The town of Frankfort likely received its name from an event that took place in the 1780s. American Indians attacked a group of early European-American pioneers from Bryan Station, who were making salt at a ford in the Kentucky River. Pioneer Stephen Frank was killed, and the settlers thereafter called the crossing ‘Frank’s Ford.’ This name was later elided to Frankfort.

10. London

London, Kentucky

Source: Wikipedia

Population: 8,111
Founded: 1836
Age: 182
Upon the establishment of Laurel County in 1825, a vote was held to provide for the new area’s seat of government. The land offered by John and Jarvis Jackson was selected, along with their suggested name of London, honoring their English heritage. The town was founded the next year; its post office established in 1831; and its city rights granted in 1836.

Oh How Time Flies For The Oldest Towns And Cities In Kentucky

So there you have it, a look at some of the oldest places to live in Kentucky. If we missed your city’s ‘date of foundation’, let us know in the comments. Or feel free to take a look at the table of the oldest places in Kentucky.

And now, let’s raise our glasses, to the next 100 years of existence for these cities and towns in the Bluegrass State.

And for those wondering, here are the newest additions to Kentucky:

  1. Fort Mitchell (Founded in 2010)
  2. Hillview (Founded in 2010)
  3. Paducah (Founded in 2010)
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  • Detailed List Of The Oldest Cities In Kentucky

    City Rank Age Year Founded
    Harrodsburg 1 244 1774
    Bardstown 2 238 1780
    Ashland 3 232 1786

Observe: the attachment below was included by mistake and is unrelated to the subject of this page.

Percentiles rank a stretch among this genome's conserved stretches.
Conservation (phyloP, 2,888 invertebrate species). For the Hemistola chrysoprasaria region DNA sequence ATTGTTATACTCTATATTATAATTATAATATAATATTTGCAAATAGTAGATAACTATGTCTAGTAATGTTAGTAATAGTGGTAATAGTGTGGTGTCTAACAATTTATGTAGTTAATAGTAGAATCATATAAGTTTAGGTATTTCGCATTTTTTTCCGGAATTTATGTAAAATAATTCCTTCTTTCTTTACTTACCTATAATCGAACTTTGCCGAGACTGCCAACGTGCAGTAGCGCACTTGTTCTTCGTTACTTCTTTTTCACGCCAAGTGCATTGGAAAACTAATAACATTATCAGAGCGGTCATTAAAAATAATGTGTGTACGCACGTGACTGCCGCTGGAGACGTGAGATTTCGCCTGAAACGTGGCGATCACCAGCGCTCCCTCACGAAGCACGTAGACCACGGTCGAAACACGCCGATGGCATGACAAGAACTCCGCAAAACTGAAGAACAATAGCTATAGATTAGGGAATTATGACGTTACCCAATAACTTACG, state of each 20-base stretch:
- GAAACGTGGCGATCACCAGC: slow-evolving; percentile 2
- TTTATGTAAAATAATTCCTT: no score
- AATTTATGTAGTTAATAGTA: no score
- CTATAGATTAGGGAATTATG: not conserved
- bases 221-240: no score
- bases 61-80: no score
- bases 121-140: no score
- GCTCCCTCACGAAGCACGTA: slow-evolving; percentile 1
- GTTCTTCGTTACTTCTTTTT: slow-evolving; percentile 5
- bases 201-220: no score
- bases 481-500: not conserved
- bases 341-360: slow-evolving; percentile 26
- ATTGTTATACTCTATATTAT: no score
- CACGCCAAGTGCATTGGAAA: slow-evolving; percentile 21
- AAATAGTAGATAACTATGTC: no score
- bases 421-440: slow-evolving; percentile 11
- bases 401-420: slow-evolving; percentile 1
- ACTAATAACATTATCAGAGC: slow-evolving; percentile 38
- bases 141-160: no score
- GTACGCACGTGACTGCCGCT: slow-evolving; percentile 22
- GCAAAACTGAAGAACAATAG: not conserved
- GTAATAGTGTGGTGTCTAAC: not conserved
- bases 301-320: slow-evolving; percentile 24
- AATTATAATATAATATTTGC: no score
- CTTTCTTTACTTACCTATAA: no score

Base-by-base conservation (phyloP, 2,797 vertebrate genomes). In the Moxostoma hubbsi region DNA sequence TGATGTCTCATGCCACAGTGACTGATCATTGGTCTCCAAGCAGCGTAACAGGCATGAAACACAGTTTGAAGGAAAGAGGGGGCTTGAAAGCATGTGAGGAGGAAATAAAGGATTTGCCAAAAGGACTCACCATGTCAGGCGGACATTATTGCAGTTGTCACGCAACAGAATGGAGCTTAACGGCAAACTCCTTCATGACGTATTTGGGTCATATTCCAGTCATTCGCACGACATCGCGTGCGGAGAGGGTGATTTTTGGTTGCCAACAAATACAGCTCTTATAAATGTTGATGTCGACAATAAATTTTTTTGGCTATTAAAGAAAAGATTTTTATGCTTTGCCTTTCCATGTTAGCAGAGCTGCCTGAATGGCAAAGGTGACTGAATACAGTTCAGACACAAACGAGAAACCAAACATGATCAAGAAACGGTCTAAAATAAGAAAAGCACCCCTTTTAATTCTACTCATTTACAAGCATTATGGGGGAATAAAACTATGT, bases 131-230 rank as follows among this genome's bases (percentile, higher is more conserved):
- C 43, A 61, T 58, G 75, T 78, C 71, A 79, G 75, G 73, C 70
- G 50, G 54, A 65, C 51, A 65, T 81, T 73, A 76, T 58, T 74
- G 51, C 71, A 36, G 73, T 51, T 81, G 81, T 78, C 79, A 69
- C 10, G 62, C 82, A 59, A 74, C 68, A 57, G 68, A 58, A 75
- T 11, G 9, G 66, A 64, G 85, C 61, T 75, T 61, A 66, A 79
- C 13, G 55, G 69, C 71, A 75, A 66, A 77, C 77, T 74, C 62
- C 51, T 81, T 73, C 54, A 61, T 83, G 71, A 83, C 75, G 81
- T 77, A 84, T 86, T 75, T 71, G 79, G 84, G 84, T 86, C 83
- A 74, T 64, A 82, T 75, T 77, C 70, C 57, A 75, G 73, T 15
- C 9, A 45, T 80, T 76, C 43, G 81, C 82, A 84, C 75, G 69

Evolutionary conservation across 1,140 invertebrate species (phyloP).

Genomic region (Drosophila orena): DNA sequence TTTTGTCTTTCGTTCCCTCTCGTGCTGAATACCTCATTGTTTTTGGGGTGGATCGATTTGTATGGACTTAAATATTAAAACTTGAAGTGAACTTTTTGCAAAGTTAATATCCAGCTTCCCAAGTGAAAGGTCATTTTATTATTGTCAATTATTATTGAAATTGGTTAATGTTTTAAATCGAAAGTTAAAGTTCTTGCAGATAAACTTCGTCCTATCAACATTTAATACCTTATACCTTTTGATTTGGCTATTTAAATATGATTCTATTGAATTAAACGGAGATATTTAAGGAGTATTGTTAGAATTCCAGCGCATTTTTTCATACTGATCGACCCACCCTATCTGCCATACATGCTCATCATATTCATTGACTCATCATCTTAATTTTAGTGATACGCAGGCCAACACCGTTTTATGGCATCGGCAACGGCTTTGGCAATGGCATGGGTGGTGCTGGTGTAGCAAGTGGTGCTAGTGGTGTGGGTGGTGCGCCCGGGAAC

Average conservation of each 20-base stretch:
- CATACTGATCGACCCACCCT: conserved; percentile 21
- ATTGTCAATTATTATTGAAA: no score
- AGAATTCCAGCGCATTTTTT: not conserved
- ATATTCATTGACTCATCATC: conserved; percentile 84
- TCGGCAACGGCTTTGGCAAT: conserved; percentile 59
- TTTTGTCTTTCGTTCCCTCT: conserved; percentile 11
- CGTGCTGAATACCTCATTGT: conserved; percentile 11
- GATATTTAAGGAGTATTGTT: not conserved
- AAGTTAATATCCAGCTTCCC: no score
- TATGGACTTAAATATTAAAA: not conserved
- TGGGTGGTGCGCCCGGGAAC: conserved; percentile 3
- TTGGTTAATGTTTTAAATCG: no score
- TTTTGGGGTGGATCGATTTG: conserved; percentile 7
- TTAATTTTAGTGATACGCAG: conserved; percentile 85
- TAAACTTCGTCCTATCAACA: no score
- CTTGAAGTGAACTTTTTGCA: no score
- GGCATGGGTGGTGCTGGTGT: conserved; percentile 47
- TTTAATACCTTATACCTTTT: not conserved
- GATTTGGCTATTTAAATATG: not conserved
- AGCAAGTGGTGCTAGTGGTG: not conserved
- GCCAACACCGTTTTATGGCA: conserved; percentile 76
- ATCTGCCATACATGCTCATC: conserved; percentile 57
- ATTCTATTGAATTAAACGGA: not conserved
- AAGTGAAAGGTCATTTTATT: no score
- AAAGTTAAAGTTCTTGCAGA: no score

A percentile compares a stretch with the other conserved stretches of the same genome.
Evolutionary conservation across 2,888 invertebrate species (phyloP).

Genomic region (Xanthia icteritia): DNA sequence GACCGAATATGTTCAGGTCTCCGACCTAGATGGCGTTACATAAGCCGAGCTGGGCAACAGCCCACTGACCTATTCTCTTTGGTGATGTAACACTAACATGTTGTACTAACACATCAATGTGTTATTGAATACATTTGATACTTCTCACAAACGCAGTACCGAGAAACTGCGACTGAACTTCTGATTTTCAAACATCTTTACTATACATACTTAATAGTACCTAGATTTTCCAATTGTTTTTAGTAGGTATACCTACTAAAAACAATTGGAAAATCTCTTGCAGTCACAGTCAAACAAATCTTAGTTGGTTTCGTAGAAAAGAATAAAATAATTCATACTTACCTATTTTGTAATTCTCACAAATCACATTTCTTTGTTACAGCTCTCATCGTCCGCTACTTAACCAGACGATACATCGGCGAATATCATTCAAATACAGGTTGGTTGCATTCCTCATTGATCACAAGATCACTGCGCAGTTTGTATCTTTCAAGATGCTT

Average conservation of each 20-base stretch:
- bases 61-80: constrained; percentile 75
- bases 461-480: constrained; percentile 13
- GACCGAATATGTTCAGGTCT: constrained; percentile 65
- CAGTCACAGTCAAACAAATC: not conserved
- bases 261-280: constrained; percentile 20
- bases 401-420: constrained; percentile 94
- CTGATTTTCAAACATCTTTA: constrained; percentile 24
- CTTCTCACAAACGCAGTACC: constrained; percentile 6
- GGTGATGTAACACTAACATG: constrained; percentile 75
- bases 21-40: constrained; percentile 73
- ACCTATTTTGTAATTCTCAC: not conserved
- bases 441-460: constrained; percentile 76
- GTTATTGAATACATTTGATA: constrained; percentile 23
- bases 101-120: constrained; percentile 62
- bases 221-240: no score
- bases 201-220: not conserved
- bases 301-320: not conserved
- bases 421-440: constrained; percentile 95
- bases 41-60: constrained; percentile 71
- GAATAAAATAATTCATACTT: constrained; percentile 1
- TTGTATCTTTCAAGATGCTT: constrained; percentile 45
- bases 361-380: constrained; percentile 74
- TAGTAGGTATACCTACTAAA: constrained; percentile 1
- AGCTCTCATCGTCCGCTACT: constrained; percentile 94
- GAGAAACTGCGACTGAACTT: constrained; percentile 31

Versailles 4 226 1792
    Williamsburg 5 199 1819
    Princeton 6 198 1820
    Franklin 7 198 1820
    Central City 8 192 1826
    Frankfort 9 183 1835
    London 10 182 1836
    Nicholasville 11 181 1837
    La Grange 12 178 1840
    Murray 13 174 1844
    Florence 14 158 1860
    Fort Thomas 15 151 1867
    Hazard 16 134 1884
    Middlesborough 17 128 1890
    Elsmere 18 122 1896
    Georgetown 19 114 1904
    Alexandria 20 114 1904
    Hopkinsville 21 114 1904
    Richmond 22 114 1904
    Covington 23 114 1904
    Middletown 24 114 1904
    Pikeville 25 114 1904
    Paris 26 114 1904
    Mount Sterling 27 114 1904
    Cold Spring 28 114 1904
    Monticello 29 114 1904
    Lexington 30 114 1904
    Bellevue 31 114 1904
    Union 32 114 1904
    Douglass Hills 33 114 1904
    Lebanon 34 114 1904
    Russellville 35 114 1904
    Elizabethtown 36 114 1904
    Louisville 37 114 1904
    Lawrenceburg 38 114 1904
    Shelbyville 39 114 1904
    Mayfield 40 114 1904
    Jeffersontown 41 114 1904
    Glasgow 42 114 1904
    Burlington 43 114 1904
    Newport 44 114 1904
    Mount Washington 45 114 1904
    Danville 46 114 1904
    Shepherdsville 47 114 1904
    Somerset 48 114 1904
    Campbellsville 49 114 1904
    Madisonville 50 114 1904
    Henderson 51 114 1904
    Fort Wright 52 113 1905
    St. Matthews 53 113 1905
    Hebron 54 113 1905
    Shively 55 113 1905
    Wilmore 56 113 1905
    Independence 57 113 1905
    Bowling Green 58 113 1905
    Taylor Mill 59 113 1905
    Berea 60 113 1905
    Highland Heights 61 113 1905
    Corbin 62 113 1905
    Flatwoods 63 113 1905
    Oak Grove 64 113 1905
    Morehead 65 113 1905
    Owensboro 66 113 1905
    Radcliff 67 113 1905
    Fort Knox 68 113 1905
    Francisville 69 113 1905
    Leitchfield 70 113 1905
    Paducah 71 113 1905
    Hillview 72 44 1974
    Fort Mitchell 73 8 2010

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    5 thoughts on “These Are The 10 Oldest Cities In Kentucky

    1. It’s true, folks: Paducah is three years younger than the iPhone! And Louisville was one of the nation’s largest cities for most of the 19th century….but it totally didn’t exist until 1904. Neither did Lexington: Henry Clay and Mary Todd Lincoln never actually lived there. It was just a figment of their imagination!

      Seriously: no offense, but was this article written by a bot? Because I can’t imagine how a live human being could make such obvious mistakes. Even people who’ve never set foot in Kentucky would see that.